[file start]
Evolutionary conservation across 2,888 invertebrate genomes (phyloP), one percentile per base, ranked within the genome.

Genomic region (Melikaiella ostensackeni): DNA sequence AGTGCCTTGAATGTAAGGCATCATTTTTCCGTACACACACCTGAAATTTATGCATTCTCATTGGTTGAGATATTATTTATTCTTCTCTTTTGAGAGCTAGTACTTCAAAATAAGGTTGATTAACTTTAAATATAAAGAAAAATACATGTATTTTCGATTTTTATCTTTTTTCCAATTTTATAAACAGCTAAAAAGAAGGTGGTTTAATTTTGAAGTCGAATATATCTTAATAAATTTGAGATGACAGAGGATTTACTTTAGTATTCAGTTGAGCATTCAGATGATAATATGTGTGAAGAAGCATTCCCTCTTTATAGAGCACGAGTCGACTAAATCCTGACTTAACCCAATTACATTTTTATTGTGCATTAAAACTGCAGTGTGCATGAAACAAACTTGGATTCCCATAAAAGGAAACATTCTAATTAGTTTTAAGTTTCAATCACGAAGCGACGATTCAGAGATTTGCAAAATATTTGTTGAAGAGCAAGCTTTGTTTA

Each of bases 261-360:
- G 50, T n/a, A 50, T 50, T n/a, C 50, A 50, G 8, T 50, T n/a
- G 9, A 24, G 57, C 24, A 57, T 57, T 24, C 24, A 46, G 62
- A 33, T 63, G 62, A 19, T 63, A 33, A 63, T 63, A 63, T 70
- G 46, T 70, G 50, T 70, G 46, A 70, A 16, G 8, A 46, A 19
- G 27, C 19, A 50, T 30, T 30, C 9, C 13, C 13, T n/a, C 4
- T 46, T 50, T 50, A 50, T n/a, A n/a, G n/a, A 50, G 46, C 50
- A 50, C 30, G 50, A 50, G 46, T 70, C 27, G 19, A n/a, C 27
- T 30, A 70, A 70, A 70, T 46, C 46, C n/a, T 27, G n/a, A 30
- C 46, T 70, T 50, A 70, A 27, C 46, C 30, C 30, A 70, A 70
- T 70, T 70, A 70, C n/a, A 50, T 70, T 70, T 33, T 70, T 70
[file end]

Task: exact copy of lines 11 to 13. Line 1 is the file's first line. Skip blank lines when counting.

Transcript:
- T 30, A 70, A 70, A 70, T 46, C 46, C n/a, T 27, G n/a, A 30
- C 46, T 70, T 50, A 70, A 27, C 46, C 30, C 30, A 70, A 70
- T 70, T 70, A 70, C n/a, A 50, T 70, T 70, T 33, T 70, T 70